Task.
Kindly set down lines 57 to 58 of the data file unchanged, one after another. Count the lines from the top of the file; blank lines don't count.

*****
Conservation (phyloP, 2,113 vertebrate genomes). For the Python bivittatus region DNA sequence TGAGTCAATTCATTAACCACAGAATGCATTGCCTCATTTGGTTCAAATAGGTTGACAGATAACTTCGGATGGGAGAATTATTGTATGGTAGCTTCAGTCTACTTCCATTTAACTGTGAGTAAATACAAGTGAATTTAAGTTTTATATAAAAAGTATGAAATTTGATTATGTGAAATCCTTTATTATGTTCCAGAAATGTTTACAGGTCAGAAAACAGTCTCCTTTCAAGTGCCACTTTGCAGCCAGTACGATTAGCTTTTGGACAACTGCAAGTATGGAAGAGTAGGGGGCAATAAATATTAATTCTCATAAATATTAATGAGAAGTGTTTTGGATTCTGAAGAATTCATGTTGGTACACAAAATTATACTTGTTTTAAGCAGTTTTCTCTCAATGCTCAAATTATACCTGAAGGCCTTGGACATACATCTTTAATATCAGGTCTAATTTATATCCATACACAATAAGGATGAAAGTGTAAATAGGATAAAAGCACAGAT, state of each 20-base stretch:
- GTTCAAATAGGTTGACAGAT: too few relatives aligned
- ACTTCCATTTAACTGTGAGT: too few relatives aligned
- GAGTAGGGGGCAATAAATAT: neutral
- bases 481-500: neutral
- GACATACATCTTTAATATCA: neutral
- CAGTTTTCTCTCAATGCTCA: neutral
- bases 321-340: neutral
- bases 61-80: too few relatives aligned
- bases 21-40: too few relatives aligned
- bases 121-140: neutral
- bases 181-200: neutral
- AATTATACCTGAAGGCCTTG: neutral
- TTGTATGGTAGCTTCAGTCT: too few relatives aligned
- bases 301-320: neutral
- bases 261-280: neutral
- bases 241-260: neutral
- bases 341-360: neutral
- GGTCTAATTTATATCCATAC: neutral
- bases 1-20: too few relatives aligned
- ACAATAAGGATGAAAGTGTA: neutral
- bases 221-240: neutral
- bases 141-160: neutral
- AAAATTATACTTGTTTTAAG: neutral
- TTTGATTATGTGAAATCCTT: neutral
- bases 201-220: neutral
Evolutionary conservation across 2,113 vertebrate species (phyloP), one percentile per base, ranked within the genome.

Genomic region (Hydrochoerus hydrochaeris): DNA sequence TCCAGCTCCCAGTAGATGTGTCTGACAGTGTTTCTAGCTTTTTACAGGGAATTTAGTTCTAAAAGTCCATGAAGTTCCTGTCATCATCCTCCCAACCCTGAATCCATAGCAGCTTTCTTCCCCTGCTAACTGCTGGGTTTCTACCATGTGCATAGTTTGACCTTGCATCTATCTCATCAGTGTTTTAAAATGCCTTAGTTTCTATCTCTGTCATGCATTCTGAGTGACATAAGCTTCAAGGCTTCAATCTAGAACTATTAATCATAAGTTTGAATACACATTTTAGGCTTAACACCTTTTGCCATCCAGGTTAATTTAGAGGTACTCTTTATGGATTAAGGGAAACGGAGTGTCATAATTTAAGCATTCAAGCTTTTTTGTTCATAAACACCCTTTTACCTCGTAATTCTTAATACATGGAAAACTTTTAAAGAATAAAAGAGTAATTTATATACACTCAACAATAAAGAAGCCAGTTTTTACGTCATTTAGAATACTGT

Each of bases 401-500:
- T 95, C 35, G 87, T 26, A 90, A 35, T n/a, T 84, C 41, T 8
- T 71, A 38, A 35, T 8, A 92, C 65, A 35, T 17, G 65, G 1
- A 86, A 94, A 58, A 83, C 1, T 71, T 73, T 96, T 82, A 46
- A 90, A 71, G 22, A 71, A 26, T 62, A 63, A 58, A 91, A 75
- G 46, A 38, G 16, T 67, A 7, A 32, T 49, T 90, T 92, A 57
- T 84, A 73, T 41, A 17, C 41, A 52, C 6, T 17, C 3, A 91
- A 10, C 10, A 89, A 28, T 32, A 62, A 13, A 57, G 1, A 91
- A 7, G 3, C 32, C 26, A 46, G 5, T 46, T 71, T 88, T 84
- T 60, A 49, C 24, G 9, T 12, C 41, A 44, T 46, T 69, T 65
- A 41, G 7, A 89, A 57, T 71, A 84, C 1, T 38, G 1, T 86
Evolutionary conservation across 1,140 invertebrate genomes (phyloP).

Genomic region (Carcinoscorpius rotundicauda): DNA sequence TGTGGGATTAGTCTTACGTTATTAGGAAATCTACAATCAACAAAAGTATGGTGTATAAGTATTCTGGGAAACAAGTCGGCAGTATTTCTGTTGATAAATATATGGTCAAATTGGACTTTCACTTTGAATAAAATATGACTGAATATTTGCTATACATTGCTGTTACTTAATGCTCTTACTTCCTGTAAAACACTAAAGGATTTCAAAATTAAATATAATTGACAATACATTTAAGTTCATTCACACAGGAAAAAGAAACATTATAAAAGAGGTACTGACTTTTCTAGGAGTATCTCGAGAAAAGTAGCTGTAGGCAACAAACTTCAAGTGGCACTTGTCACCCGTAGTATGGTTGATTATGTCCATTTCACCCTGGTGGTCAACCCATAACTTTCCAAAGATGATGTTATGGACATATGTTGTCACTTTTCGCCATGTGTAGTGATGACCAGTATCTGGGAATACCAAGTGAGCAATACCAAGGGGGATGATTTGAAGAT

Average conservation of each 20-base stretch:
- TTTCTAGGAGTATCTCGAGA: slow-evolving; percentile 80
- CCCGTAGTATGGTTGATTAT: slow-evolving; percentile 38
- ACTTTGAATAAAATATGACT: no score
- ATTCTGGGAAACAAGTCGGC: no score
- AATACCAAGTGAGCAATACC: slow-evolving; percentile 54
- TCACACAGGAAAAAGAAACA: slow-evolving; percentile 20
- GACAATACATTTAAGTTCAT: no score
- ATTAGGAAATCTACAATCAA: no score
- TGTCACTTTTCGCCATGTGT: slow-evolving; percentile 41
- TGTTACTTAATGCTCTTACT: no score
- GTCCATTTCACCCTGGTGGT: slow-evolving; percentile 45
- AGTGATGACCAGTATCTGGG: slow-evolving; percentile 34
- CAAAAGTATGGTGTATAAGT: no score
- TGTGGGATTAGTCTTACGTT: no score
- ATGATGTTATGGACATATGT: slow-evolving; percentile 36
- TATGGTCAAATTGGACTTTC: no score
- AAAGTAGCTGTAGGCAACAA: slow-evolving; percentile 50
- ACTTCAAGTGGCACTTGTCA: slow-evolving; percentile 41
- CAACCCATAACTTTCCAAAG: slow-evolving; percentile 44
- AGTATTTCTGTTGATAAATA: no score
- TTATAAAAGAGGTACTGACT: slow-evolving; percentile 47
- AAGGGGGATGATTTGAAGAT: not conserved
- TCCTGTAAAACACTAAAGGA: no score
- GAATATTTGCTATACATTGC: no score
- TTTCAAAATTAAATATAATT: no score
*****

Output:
- ATGATGTTATGGACATATGT: slow-evolving; percentile 36
- TATGGTCAAATTGGACTTTC: no score